Carving out time for regular recovery is essential for your mental well-being and performance — but sometimes, planning a traditional vacation can feel overwhelming, or is simply unrealistic with a tight timeline. For instance, if you’re a new parent, an anxious traveler, or a caregiver for a loved one, you might not be able to book a last-minute flight to a far-off destination to unplug and recharge — and that reality alone can be stressful.

“The kinds of vacations we take are highly constrained by the demands of family, school and work calendars, and finances,” Alex Soojung-Kim Pang, Ph.D., author of Rest and The Distraction Addiction, tells Thrive. “One size doesn’t fit all.” Pang notes that a getaway is often most valuable because it helps you tap into a mindset that allows you to relax — but you don’t have to go away to hone in on that vacation-focused mindset. In fact, even people who do go on traditional getaways can miss the point. “Too many people go on vacation and stay connected the whole time,” adds Arthur Markman, Ph.D., a psychology professor at the University of Texas at Austin and author of Bring Your Brain to Work. “They don’t give themselves a chance to recharge.”

If taking a traditional vacation is not an option for you at the moment, there are still ways to allow yourself to de-stress and relax closer to home. Here are some ways to reap the benefits of a getaway without actually getting away.

Embrace a “staycation”

Staying home may not sound as glamorous as a destination trip, but science suggests you can still relax and recharge your mind by simply parting from your work and taking a cozy “staycation” at home. “The psychological benefits of a vacation wear off after about two months,” Pang explains. “So if you aim to maximize your happiness, shorter vacations are the way to go.” After all, staycations can help you unwind in the comfort of your own home. It’s just very important to remind yourself not to compare yourself to people you see online who may be taking a more luxurious trip, Pang points out. “This is the last place where you should be made to feel guilty because you’re not living up to some impossible standard pushed by influencers or lifestyle magazines. The only bad vacation is the one you don’t take.”

Designate a night for something spontaneous

Focusing your calendar around one annual trip can actually create stress by overthinking and harping on the details of the vacation — which is why periodically carving out a certain night for an unplanned adventure can be a healthier, less stressful option. “Overplanning is the number one preventable cause of bad vacations,” Pang notes. So instead of dwelling on the fact that you’re unable to take an exotic vacation, he recommends designating time to making the most of your local options, like cooking dinner inspired by a different country’s cuisine, or finding budget-friendly events nearby. “Staying within your financial comfort zone is fine,” he adds. It’s the time away that brings meaningful psychological benefits, not the running up of your credit card.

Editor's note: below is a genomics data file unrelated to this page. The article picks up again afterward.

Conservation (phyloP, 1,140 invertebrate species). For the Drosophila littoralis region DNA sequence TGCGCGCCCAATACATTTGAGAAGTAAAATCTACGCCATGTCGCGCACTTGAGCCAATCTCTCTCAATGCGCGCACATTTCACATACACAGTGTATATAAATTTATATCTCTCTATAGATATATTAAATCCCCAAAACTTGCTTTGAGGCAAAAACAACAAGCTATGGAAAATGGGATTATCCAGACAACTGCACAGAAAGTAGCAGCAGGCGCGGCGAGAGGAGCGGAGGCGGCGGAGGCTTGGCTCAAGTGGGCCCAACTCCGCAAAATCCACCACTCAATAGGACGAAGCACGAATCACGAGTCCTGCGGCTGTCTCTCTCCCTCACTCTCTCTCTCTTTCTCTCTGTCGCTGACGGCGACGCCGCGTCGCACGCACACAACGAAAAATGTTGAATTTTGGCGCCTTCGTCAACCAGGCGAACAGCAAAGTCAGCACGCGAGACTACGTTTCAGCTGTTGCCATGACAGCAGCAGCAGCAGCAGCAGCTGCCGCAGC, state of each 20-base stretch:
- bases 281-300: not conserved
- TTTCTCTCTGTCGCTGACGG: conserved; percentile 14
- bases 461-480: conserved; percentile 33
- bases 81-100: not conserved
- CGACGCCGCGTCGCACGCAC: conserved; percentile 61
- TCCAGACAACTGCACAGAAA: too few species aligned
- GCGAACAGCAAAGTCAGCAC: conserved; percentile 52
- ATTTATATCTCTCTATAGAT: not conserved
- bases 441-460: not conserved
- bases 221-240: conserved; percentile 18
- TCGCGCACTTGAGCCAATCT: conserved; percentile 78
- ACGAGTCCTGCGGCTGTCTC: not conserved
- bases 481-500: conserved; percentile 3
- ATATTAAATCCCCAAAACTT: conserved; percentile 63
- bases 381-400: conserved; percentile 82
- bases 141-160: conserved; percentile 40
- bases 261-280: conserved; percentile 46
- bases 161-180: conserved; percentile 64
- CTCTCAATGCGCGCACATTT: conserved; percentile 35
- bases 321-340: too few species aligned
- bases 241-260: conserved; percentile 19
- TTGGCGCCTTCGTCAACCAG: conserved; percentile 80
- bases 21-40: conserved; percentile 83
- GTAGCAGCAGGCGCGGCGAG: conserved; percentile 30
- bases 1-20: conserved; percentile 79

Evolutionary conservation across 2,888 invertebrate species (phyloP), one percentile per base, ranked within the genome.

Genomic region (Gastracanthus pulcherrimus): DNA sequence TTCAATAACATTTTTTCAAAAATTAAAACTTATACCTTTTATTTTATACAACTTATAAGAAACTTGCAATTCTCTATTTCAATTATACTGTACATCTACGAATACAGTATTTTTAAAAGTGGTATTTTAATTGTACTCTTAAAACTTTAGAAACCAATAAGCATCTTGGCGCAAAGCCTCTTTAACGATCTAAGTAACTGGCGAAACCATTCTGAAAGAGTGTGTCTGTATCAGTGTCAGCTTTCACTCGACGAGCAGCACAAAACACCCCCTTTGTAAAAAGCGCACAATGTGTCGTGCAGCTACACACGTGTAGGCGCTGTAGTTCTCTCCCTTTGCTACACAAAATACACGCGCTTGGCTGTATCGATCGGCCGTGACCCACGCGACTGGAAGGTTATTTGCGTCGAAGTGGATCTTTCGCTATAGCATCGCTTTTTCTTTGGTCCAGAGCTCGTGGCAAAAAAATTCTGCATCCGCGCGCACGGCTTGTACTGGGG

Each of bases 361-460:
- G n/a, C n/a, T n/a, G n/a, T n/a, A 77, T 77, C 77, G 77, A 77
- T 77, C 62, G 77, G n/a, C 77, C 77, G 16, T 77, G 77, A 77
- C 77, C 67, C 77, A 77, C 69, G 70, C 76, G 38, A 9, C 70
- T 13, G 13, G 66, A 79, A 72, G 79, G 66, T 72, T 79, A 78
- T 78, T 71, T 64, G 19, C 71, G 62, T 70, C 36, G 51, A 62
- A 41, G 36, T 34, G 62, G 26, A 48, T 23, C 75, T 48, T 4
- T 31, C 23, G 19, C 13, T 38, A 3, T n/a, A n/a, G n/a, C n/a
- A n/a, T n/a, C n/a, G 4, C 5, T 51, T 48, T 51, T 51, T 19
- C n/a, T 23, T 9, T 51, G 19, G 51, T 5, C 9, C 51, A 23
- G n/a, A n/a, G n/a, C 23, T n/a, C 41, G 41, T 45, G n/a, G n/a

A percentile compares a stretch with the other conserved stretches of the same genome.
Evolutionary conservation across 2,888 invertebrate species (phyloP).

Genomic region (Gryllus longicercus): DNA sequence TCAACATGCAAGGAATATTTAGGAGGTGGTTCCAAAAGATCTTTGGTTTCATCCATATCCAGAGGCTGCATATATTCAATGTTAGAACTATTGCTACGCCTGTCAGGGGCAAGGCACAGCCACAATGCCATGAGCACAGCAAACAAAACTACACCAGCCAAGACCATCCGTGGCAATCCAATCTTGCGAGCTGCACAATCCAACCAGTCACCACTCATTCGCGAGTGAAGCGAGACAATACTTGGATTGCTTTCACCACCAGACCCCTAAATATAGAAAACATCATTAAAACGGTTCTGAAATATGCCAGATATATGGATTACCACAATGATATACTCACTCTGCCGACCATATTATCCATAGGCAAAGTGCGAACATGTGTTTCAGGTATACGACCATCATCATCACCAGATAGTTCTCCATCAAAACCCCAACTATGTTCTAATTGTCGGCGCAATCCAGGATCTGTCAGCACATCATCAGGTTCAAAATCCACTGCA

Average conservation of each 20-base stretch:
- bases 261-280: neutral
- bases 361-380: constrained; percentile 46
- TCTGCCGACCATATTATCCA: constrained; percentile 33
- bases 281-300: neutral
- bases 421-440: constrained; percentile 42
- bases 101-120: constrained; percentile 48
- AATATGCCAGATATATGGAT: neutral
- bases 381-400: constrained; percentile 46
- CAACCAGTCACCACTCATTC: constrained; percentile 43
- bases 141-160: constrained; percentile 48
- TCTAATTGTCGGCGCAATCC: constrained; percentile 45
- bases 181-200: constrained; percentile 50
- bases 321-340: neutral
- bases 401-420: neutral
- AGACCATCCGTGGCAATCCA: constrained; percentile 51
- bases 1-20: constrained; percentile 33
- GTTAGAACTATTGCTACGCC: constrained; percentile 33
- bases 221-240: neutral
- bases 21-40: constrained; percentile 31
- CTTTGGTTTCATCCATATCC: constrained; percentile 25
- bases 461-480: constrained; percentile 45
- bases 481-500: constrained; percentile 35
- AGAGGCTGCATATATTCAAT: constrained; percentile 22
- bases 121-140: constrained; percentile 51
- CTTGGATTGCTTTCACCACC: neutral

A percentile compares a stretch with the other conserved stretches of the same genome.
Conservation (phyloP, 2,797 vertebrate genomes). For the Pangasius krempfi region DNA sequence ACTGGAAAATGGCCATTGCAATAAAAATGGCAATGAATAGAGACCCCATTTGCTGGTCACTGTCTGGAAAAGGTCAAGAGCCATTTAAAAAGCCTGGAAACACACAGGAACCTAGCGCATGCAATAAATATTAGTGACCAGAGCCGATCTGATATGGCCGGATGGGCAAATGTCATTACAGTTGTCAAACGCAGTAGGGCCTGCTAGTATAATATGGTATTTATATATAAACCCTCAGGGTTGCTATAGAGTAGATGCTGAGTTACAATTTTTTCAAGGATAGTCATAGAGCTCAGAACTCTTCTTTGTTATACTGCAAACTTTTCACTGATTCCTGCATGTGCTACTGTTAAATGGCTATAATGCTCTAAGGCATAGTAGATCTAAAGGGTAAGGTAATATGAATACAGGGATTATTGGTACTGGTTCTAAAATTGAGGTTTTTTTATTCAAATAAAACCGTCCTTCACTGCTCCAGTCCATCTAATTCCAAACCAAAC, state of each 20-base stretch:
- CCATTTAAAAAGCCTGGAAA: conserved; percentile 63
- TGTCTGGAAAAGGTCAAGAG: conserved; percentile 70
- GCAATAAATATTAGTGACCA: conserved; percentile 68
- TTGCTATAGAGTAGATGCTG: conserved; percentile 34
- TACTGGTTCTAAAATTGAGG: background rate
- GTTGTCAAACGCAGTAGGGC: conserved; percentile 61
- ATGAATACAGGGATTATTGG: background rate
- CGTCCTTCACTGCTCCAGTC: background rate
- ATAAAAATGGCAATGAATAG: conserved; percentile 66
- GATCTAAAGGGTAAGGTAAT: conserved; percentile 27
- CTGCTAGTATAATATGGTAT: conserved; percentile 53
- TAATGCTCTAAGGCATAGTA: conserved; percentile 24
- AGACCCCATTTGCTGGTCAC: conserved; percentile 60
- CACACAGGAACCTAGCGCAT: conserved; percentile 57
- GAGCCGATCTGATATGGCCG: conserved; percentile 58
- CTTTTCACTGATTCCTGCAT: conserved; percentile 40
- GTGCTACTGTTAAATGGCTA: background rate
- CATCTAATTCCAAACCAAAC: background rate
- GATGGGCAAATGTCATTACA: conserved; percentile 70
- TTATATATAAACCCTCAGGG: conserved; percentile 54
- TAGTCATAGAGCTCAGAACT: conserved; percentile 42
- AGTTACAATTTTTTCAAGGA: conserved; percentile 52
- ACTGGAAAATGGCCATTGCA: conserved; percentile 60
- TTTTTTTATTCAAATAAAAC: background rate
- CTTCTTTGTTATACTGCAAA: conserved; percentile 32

Cross one thing off your bucket list

The main point of going on a trip is to part from the ordinary stressors of your day to day — a goal Markman notes can also be accomplished in your hometown, even with one night out.  Use the opportunity to cross things off your bucket list, he suggests — like going to a baseball game, or trying a new restaurant, or any other activity that you’re excited about and that deviates from your typical weeknight. The key is to leave your comfort zone for a short time to do an activity that feels different, and allows you to forget about your daily tasks for the night. “Find opportunities that don’t require a lot of travel time or preparation,” Markman urges. Even one night away at a hotel near your home can give you more time to just relax.

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  • Rebecca Muller Feintuch

    Senior Editor and Community Manager


    Rebecca Muller Feintuch is the Senior Editor and Community Manager at Thrive. Her previous work experience includes roles in editorial and digital journalism. Rebecca is passionate about storytelling, creating meaningful connections, and prioritizing mental health and self-care. She is a graduate of New York University, where she studied Media, Culture and Communications with a minor in Creative Writing. For her undergraduate thesis, she researched the relationship between women and fitness media consumerism.